You can apply effects to individual tracks, as well as to the master output track, to achieve sonic continuity throughout the project. The integrated browser makes importing songs, audio files, and audio effects fast and easy. Studio One songs can be imported directly into your projects without having to export a song mix. After a song has been imported into a project, you can go back and change the song mix, and the project will be automatically updated. No other DAW offers this kind of seamless workflow.
We’ve already mentioned SoundCloud as a way for congregants to easily stream services by simply clicking on a link. From the Project page in Studio One Professional, you can upload directly to SoundCloud. This integration provides a direct way to reach the world with your praise team’s message and can widen the scope of your church’s reach.
Good news: Your pastor’s sermons speak to your congregation; now they can speak to the world through your Web site, too! SoundCloud allows you to create an archive of sermons on your site that people can download to their mobile devices and listen to again and again for inspiration and comfort.
Before you distribute a CD or stream audio content on your Web site for which you don’t own the rights, you need to obtain a mechanical license from the copyright owner or administrator. This may sound daunting but there are many resources to ensure that you are in compliance with the law. This will also guarantee that artists providing the inspirational material you use are getting paid so that they can create more material for you to enjoy.
While there are several options to get a mechanical license, perhaps the simplest is to subscribe to an annual or single-use licensing service that specializes in Praise and Worship music, like Christian Copyright Solutions (CCS), Church Copyright Licensing International (CCLI), or OneLicense. These services provide blanket licenses for performances, audio streaming over the Internet, printing lyrics in bulletins, duplicating sheet music for choir members, and reproducing music for distribution. By subscribing to one or more of these services you can use any song in their catalog for a variety of purposes, depending on the type of subscription you have.
How do we get a good soundtrack for our videos?
The built-in mics on most video cameras don’t give professional results. There are several ways around this. Assuming that the camera has an external audio input (many do not), the most direct method is to bypass the camera’s mic by connecting an extra StudioLive subgroup output or aux output (or pairs for stereo)—complete with Fat Channel processing—to the camera’s external audio input.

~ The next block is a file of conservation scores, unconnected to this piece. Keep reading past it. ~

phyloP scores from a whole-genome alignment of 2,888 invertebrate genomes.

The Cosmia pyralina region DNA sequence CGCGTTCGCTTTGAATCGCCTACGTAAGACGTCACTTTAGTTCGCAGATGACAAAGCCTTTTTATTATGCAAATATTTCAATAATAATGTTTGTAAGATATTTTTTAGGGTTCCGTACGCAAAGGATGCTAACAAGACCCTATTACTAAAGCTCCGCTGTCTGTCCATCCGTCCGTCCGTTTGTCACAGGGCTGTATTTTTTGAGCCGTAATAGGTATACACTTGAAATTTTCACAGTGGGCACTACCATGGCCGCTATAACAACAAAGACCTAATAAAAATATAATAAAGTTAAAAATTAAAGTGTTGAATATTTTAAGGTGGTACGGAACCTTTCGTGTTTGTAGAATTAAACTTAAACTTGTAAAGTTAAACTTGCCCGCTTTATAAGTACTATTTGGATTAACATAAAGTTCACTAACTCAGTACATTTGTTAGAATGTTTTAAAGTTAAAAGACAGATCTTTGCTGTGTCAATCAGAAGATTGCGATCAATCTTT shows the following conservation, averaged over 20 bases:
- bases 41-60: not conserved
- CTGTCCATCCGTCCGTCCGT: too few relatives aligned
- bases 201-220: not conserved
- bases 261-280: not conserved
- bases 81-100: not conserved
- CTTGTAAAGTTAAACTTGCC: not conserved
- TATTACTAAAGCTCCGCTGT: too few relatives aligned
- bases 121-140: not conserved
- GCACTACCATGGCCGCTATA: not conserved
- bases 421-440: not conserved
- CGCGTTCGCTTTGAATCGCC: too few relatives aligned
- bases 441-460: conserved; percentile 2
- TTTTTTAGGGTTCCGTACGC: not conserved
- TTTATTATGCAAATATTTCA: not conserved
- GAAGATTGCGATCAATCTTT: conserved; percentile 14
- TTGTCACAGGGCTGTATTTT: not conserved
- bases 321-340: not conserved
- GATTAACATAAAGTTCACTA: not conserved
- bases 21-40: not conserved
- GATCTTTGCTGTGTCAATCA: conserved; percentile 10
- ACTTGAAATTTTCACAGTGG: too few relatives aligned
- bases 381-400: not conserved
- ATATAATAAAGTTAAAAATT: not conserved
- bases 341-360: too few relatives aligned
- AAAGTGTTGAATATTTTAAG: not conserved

Good news: For even more polished productions, Studio One Professional supports QuickTime (.mov) video playback within its audio-production environment. While watching video clips in Studio One Professional, you can extract the audio, process it for better sound, then dub it back into the video.
There’s an even better solution, though: While videotaping, use Capture to record the live audio to the computer. Afterward, in Studio One Professional, tweak the mix as needed and completely replace the entire audio track of your video with the much more polished version.
All these digital tools sound great, but we’re a small mobile church just starting out.
While the StudioLive Series III and RML-series solutions provide a wealth of features and advanced processing in an affordable package, for small, mobile churches, they may still be out of reach. This is where the StudioLive AR-series analog mixers come in.
Available in 8-, 12-, and 16-channel frame sizes, StudioLive AR-series mixers provide EQ on every channel, monitor mixes, and an onboard effects processor to add reverb and delay to create a more polished mix.
Each StudioLive AR-series mixer features a unique Super Channel. This flexible stereo channel allows you to connect four stereo line level devices, including wireless streaming over Bluetooth – perfect for praise leaders to teach new songs to the worship band.
An onboard SD recorder lets you quickly record the main mix or playback hours of stereo recordings. Like their larger, digital cousins, the StudioLive AR mixers are equipped with an integrated USB audio interface that allows you to record every input channel, plus the main mix and playback two stereo streams. Capture and Studio One Artist are both included, providing you with everything you need to begin recording your services and getting your message to the world.
Good news: Because of their flexibility and advanced features, StudioLive AR-series mixers will grow with your church’s needs. When your community needs larger-format digital mixers with more processing and recall, your StudioLive AR mixer will find a home in a youth room, overflow venue, or at the church picnic.